Data Collection and Interpretation
Despite the fact that Mead was armed with the ability to competently categorize subjects and facts, much of her controversial work on gender issues came from "post interpretation," which is disturbing to anyone hoping to verify her conclusions. This is true, for example, regarding the much-discussed research she conducted with Reo Fortune, a respected Australian anthropologist and her second husband. Together they studied three New Guinea tribes: the Mundugumor, Arapesh, and Tchambuli. In contrasting the typically gentle Arapesh women and men with the typically assertive Mundugumor women and men, Mead concluded that one's culture formed adult personality, not one's biological sex. Whether or not one believes this analysis, critics point to a variety of problems in the way Mead collected her data.
First, Mead's naïveté did factor into her collection of data. Nancy McDowell, a professor of anthropology at Beloit College, did fieldwork in 1972 and 1973 in the first village upriver from the village in which Fortune and Mead carried out their research and continues to visit periodically. In her book Mundugumor, McDowell says that Mead thought that no significant problem of sampling or perspective existed if the informant knew the culture well. Most scientists now know that the questions asked could very well shape the answers given. Even the development of the questions could be influenced, at least in part, by the researcher's bias or personal interest. A broader sampling is so valuable for that reason; it helps eliminate bias. But Mead disagreed. For this reason, many of Mead's critics have questioned the validity of her conclusions. They find it naive, at best, to think that anyone could reach valid conclusions about a culture based on the information derived from only one or two informants. One example of this limitation is reflected in an observation made by McDowell, "Mead may have failed to see that her perception of the collapse of Mundugumor society may have been as much her informants' construction of past events as it was a true rendering of 'reality.'"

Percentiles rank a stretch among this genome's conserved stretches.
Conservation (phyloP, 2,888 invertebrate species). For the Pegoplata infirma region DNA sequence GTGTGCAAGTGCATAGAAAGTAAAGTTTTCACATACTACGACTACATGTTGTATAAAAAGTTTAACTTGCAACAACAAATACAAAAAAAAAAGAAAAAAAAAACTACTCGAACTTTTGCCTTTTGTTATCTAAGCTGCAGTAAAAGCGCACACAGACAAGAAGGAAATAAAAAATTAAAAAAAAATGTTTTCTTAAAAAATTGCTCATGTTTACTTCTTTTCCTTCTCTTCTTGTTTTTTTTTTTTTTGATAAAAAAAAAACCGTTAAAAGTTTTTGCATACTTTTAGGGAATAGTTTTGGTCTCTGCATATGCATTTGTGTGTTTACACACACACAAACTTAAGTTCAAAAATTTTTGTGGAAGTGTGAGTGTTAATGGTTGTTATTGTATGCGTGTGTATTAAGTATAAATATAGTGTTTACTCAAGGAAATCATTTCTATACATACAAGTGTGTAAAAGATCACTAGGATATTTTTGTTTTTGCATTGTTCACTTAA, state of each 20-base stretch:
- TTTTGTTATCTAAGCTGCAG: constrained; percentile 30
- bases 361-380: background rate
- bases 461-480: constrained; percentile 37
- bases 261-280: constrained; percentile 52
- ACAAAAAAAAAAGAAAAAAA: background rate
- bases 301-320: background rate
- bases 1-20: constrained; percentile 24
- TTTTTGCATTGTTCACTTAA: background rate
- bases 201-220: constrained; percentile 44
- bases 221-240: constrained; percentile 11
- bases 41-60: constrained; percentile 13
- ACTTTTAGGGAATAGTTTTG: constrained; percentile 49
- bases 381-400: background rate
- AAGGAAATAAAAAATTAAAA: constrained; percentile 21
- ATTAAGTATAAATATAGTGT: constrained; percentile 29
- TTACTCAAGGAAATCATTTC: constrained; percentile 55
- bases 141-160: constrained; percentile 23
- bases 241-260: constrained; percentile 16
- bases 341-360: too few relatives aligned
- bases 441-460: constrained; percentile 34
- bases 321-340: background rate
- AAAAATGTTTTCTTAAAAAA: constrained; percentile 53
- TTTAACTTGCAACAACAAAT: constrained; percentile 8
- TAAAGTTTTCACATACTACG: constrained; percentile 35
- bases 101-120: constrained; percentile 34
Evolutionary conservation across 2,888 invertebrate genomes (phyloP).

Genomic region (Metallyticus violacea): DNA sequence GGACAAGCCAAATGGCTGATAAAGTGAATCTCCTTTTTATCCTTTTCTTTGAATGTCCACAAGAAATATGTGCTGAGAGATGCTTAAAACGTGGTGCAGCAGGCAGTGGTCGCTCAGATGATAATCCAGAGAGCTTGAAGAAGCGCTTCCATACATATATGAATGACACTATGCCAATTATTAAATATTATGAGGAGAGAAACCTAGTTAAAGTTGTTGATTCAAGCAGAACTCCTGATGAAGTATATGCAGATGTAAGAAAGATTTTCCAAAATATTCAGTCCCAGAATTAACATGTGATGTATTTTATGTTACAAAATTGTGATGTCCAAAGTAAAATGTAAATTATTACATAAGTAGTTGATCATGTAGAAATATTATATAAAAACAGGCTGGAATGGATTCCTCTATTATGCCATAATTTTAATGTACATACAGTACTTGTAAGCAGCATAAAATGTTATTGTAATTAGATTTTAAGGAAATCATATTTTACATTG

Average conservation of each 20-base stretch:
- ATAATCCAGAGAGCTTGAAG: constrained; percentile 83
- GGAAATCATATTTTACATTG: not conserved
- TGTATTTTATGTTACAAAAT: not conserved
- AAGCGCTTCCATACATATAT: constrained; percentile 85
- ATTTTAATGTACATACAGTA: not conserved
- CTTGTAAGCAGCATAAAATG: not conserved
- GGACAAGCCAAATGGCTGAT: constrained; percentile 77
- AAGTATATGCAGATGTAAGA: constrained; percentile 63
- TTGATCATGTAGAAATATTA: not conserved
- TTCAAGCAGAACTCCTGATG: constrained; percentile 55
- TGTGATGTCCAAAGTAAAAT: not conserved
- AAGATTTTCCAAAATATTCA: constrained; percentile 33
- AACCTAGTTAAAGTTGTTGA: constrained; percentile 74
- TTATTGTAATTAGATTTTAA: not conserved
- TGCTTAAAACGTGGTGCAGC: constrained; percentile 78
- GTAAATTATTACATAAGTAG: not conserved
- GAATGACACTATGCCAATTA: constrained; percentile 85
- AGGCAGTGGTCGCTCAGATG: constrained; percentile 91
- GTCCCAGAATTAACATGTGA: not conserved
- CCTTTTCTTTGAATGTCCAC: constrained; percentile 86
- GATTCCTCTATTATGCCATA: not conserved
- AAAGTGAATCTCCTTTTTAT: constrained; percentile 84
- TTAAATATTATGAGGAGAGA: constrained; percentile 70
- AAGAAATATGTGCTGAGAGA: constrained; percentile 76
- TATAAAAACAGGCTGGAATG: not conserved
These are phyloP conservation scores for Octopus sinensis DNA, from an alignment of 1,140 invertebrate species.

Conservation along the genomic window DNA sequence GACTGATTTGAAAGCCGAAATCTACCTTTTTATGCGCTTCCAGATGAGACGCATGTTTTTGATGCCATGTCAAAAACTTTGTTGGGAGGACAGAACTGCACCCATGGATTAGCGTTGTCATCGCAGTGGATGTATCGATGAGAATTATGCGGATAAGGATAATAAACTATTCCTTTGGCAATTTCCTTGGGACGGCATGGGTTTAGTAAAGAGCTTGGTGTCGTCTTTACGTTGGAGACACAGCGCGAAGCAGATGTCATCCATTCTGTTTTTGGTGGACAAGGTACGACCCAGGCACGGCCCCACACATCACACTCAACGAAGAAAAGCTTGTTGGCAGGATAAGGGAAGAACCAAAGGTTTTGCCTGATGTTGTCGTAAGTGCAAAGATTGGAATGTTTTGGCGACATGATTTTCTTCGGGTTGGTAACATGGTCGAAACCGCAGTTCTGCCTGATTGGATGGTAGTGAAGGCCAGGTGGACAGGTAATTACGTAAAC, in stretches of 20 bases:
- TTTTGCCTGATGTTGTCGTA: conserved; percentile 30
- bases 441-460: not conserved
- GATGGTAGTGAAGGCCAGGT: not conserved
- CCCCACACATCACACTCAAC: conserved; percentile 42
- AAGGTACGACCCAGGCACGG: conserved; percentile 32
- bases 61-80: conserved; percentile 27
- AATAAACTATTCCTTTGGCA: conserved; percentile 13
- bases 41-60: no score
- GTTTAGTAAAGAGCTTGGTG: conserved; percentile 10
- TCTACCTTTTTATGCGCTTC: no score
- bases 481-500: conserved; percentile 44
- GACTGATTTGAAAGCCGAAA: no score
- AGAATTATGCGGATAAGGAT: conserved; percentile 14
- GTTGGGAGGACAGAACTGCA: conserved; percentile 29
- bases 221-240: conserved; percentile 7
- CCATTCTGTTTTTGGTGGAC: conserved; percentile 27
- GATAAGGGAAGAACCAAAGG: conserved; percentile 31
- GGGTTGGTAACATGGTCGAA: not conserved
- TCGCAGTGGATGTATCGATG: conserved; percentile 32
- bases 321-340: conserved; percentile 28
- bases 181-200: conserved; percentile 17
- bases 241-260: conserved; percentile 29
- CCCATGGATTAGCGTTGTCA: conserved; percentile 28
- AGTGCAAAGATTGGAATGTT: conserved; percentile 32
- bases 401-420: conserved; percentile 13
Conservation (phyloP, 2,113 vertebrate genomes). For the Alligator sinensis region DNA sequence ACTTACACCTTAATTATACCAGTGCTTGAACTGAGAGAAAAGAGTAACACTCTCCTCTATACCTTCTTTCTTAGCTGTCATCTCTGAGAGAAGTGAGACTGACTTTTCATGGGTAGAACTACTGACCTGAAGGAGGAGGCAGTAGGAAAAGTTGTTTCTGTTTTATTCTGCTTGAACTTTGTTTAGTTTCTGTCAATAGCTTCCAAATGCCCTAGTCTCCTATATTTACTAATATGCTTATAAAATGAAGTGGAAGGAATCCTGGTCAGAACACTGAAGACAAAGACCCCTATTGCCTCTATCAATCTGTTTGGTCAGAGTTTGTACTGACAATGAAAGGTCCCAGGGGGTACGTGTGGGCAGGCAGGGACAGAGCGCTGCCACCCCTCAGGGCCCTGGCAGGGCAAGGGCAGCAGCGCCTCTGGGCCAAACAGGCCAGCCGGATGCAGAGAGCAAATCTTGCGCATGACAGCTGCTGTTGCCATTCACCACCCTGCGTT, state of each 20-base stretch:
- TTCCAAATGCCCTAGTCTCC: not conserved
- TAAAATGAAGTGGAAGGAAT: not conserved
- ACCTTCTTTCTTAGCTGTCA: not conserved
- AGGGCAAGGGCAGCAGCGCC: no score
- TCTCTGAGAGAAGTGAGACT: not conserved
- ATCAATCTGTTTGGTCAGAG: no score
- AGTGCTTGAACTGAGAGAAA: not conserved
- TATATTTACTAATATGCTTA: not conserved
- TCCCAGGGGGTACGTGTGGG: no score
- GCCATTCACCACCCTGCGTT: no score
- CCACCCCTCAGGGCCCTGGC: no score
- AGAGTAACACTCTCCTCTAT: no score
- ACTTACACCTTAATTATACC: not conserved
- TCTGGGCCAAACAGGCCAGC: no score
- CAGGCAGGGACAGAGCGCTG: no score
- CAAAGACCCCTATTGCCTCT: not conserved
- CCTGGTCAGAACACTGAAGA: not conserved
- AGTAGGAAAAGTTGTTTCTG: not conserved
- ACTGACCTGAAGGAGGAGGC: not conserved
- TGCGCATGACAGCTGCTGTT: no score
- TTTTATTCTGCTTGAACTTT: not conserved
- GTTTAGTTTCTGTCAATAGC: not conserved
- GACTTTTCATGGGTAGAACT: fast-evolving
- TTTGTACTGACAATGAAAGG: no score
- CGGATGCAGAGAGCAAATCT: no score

To compound the problem, Mead was operating within the confines of a far less sophisticated paradigm than anthropologists do today. Mead had a tendency to think she could study a culture for a bit of time, master it, and move on to the next culture. This "mosaic view" of culture, a term coined by Roger Keesing, author of Cultural Anthropology: A Contemporary Perspective is considered simplistic by today's standards. As McDowell states, culture is now understood to be both "a complex set of diversities" and "not perfectly integrated."
Data collection can also be affected by egalitarian factors. Sometimes a female/male team can be helpful in communicating with both sexes; however, the division of labor can also affect how the data is gathered. Communication problems among field workers who are supposed to be teammates can certainly damage the accuracy of the data collection process. For example, when Fortune missed a cue and did not communicate all aspects of his research with Mead, he caused Mead to unknowingly work in the dark, so to speak, and this lack of knowledge could have affected her conclusions. In part this problem was not Mead's fault; she trusted Fortune to be completely forthcoming and thorough, but in retrospect that was probably naive. How impressed she was with his scholarship and how their personal chemistry effected the process is also difficult to know for certain, but it is fair to speculate that a more seasoned Mead would have done things differently had she been able to relive the experience.